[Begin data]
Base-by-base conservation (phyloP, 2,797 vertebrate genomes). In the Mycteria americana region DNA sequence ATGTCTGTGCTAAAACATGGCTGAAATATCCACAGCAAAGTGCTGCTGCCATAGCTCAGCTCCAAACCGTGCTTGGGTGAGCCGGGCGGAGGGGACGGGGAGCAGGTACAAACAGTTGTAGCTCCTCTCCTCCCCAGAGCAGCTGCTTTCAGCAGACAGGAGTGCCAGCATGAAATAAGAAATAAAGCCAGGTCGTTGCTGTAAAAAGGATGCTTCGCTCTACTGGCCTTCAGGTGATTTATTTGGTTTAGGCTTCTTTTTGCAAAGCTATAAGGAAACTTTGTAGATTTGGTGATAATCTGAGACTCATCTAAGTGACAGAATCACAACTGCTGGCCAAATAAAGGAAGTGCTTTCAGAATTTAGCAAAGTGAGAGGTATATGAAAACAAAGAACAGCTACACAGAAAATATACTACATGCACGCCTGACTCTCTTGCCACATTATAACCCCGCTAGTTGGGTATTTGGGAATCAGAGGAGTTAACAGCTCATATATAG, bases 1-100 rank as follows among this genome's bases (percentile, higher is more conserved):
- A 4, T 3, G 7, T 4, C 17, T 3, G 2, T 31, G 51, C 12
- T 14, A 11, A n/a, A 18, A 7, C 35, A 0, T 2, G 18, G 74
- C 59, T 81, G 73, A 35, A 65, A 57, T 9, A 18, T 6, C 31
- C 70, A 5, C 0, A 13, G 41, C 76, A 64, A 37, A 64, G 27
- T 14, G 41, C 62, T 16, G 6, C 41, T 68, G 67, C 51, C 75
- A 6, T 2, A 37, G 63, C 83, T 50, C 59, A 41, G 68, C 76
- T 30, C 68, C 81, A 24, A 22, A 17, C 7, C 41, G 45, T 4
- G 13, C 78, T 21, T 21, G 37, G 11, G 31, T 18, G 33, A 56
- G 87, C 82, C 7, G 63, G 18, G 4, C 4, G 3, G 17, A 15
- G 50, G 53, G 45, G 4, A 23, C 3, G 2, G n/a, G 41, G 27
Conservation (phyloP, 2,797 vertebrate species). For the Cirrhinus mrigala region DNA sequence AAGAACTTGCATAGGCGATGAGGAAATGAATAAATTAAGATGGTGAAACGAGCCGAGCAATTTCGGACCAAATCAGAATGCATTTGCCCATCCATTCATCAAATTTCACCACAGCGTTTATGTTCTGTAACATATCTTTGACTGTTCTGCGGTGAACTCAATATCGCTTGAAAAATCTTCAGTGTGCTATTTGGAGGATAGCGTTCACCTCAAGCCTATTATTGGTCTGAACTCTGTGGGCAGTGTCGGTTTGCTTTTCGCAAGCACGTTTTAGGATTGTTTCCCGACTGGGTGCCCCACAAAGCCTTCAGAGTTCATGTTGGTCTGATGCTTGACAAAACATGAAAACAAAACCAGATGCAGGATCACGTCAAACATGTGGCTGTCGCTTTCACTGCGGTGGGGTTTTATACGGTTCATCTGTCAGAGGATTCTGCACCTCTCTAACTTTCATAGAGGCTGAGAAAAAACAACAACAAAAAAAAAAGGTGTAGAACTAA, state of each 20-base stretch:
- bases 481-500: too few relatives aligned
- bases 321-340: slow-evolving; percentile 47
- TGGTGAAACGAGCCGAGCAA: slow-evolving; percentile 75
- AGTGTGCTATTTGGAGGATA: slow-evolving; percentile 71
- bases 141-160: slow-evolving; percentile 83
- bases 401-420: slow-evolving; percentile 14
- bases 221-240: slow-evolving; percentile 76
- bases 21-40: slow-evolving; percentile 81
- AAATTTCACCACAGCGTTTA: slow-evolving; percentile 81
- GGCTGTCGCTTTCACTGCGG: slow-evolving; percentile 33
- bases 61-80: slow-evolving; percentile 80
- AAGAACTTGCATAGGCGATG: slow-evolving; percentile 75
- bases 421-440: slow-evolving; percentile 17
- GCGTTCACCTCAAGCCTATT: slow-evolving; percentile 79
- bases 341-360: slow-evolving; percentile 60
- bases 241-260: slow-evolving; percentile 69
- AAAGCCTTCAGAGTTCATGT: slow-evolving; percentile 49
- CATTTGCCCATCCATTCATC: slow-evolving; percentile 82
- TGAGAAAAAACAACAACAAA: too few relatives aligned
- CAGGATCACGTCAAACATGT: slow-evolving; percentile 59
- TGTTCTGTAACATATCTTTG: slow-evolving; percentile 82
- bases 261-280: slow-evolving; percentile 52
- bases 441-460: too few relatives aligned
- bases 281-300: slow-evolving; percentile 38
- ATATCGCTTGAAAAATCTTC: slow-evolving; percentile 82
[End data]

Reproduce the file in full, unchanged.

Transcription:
Base-by-base conservation (phyloP, 2,797 vertebrate genomes). In the Mycteria americana region DNA sequence ATGTCTGTGCTAAAACATGGCTGAAATATCCACAGCAAAGTGCTGCTGCCATAGCTCAGCTCCAAACCGTGCTTGGGTGAGCCGGGCGGAGGGGACGGGGAGCAGGTACAAACAGTTGTAGCTCCTCTCCTCCCCAGAGCAGCTGCTTTCAGCAGACAGGAGTGCCAGCATGAAATAAGAAATAAAGCCAGGTCGTTGCTGTAAAAAGGATGCTTCGCTCTACTGGCCTTCAGGTGATTTATTTGGTTTAGGCTTCTTTTTGCAAAGCTATAAGGAAACTTTGTAGATTTGGTGATAATCTGAGACTCATCTAAGTGACAGAATCACAACTGCTGGCCAAATAAAGGAAGTGCTTTCAGAATTTAGCAAAGTGAGAGGTATATGAAAACAAAGAACAGCTACACAGAAAATATACTACATGCACGCCTGACTCTCTTGCCACATTATAACCCCGCTAGTTGGGTATTTGGGAATCAGAGGAGTTAACAGCTCATATATAG, bases 1-100 rank as follows among this genome's bases (percentile, higher is more conserved):
- A 4, T 3, G 7, T 4, C 17, T 3, G 2, T 31, G 51, C 12
- T 14, A 11, A n/a, A 18, A 7, C 35, A 0, T 2, G 18, G 74
- C 59, T 81, G 73, A 35, A 65, A 57, T 9, A 18, T 6, C 31
- C 70, A 5, C 0, A 13, G 41, C 76, A 64, A 37, A 64, G 27
- T 14, G 41, C 62, T 16, G 6, C 41, T 68, G 67, C 51, C 75
- A 6, T 2, A 37, G 63, C 83, T 50, C 59, A 41, G 68, C 76
- T 30, C 68, C 81, A 24, A 22, A 17, C 7, C 41, G 45, T 4
- G 13, C 78, T 21, T 21, G 37, G 11, G 31, T 18, G 33, A 56
- G 87, C 82, C 7, G 63, G 18, G 4, C 4, G 3, G 17, A 15
- G 50, G 53, G 45, G 4, A 23, C 3, G 2, G n/a, G 41, G 27
Conservation (phyloP, 2,797 vertebrate species). For the Cirrhinus mrigala region DNA sequence AAGAACTTGCATAGGCGATGAGGAAATGAATAAATTAAGATGGTGAAACGAGCCGAGCAATTTCGGACCAAATCAGAATGCATTTGCCCATCCATTCATCAAATTTCACCACAGCGTTTATGTTCTGTAACATATCTTTGACTGTTCTGCGGTGAACTCAATATCGCTTGAAAAATCTTCAGTGTGCTATTTGGAGGATAGCGTTCACCTCAAGCCTATTATTGGTCTGAACTCTGTGGGCAGTGTCGGTTTGCTTTTCGCAAGCACGTTTTAGGATTGTTTCCCGACTGGGTGCCCCACAAAGCCTTCAGAGTTCATGTTGGTCTGATGCTTGACAAAACATGAAAACAAAACCAGATGCAGGATCACGTCAAACATGTGGCTGTCGCTTTCACTGCGGTGGGGTTTTATACGGTTCATCTGTCAGAGGATTCTGCACCTCTCTAACTTTCATAGAGGCTGAGAAAAAACAACAACAAAAAAAAAAGGTGTAGAACTAA, state of each 20-base stretch:
- bases 481-500: too few relatives aligned
- bases 321-340: slow-evolving; percentile 47
- TGGTGAAACGAGCCGAGCAA: slow-evolving; percentile 75
- AGTGTGCTATTTGGAGGATA: slow-evolving; percentile 71
- bases 141-160: slow-evolving; percentile 83
- bases 401-420: slow-evolving; percentile 14
- bases 221-240: slow-evolving; percentile 76
- bases 21-40: slow-evolving; percentile 81
- AAATTTCACCACAGCGTTTA: slow-evolving; percentile 81
- GGCTGTCGCTTTCACTGCGG: slow-evolving; percentile 33
- bases 61-80: slow-evolving; percentile 80
- AAGAACTTGCATAGGCGATG: slow-evolving; percentile 75
- bases 421-440: slow-evolving; percentile 17
- GCGTTCACCTCAAGCCTATT: slow-evolving; percentile 79
- bases 341-360: slow-evolving; percentile 60
- bases 241-260: slow-evolving; percentile 69
- AAAGCCTTCAGAGTTCATGT: slow-evolving; percentile 49
- CATTTGCCCATCCATTCATC: slow-evolving; percentile 82
- TGAGAAAAAACAACAACAAA: too few relatives aligned
- CAGGATCACGTCAAACATGT: slow-evolving; percentile 59
- TGTTCTGTAACATATCTTTG: slow-evolving; percentile 82
- bases 261-280: slow-evolving; percentile 52
- bases 441-460: too few relatives aligned
- bases 281-300: slow-evolving; percentile 38
- ATATCGCTTGAAAAATCTTC: slow-evolving; percentile 82